Dell E6400 Login Blocked So Swing the Lid

I probably banged my laptop too hard, since I broke my hard plastic water bottle at the same time. The laptop was working fine earlier in the day on battery power and now was asleep. But the next time I wanted to use it, my password wouldn’t wake it up. It’s a Dell Latitude E4300 (much of this also applies to the E6400).

I no longer have either of these laptops, so I can’t go back and check anything on them.

My USB keyboard lets me log in, but I don’t want to carry the bulky USB keyboard around all day, especially with the relatively delicate key caps unprotected, so I wanted to fix the internal keyboard or whatever was broken.

(Disassembly instructions by the manufacturer are available online, so I won’t repeat them here. Look for the service manual for either of these laptop models.)

Testing revealed that, when the problem is present, some key caps were not getting responses any more, and generally the same key caps (but not the same across the two machines). Most key caps remained okay. No entire row has the problem, although the problem may be concentrated in one row or certain rows.

The temperature of the keyboard probably does not matter. The length of time since a power-up or a warm reboot does not correlate with functionality or failure.

An OS update on the E4300, which runs Ubuntu 20.04.2 LTS Linux, seems to have solved the problem with all keys. The E6400, which runs Fedora 34 Linux, which is kept evergreen, has not experienced that benefit so far. On the E4300, switching between English (US) and Italian keyboard layouts seemed to make no difference about which key caps failed or succeeded even though resulting characters differed as specified by the layouts. (Keyboard layouts for languages using the same Roman alphabet often vary in the placement of nonalphanumeric keys.) I wanted to do further testing, but the update seemed to end the failures.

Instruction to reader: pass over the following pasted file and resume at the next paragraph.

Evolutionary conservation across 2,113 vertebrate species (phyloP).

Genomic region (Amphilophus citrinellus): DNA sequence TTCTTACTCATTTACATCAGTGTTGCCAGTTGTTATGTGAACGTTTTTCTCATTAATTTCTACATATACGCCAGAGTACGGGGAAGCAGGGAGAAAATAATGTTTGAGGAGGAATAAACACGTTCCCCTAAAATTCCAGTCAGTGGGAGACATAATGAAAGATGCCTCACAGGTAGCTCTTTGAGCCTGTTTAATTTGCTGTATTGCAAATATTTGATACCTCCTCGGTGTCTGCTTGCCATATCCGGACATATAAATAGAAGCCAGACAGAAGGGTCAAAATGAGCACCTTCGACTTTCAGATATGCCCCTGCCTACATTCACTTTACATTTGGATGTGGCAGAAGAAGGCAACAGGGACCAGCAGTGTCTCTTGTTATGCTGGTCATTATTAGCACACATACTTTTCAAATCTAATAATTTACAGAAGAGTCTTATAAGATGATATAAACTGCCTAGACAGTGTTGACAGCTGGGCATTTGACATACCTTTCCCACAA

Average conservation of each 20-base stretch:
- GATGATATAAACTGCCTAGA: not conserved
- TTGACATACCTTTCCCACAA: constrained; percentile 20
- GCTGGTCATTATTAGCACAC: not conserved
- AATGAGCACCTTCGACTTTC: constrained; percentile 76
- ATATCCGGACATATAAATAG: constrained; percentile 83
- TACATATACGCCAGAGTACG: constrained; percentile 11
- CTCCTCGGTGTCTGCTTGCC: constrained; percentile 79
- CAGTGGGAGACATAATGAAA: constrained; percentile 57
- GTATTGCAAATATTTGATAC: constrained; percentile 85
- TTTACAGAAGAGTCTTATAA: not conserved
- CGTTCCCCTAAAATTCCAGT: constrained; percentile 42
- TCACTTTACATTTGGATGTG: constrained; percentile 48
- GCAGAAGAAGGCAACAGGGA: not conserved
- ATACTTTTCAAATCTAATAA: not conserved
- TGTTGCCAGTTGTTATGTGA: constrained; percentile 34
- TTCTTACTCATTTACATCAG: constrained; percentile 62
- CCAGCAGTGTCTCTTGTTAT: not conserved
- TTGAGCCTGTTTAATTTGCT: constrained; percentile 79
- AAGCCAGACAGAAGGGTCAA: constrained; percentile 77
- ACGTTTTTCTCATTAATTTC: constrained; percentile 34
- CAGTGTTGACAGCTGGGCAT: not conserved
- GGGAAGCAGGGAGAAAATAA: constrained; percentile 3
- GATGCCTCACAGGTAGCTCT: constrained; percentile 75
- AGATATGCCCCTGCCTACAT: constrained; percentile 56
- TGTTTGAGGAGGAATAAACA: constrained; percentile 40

Reseating the keyboard did not solve the failures when they were occurring, and I’m beginning to suspect that reseating it too many times, which may be a small number, can harm the keyboard connection and may contribute to internal keyboard performance degradation for the affected key caps (although not other key caps, so maybe that’s irrelevant).

I found out why reseating failed even when done only once. I took the keyboard out again and this time I looked more closely at the electrical connector on the edge near the user. For the E4300, there are about 37 conductors on it (on the E6400, I think 37 or 39, but I forgot which). It looked like the distal tips on a whole bunch of them that were adjacent to each other were bent slightly upward, enough to show up under a flashlight and a magnifying lens. (The distal end of something is the end away from a center of a larger object. The distal end of your arm is the end away from your shoulder and away from your chest. It’s a medical term.) Maybe reseating risks bending the connector tips.

We should be careful in fixing that. They likely can break. Uninsulated wire conductors on an integrated chip (granted this isn’t about an IC) might be made to withstand only three bendings, since a factory process should not need more than three to install it once. If one of those breaks, repairing it may require hyperlocal soldering, because regular soldering introduces more heat and that might destroy something near the tiny conductor, and hyperlocal soldering may be costly and hard, so you may have to replace the unit, which can be pricey. I don’t know if that’s true for this keyboard connector, but I don’t intend to test to destruction.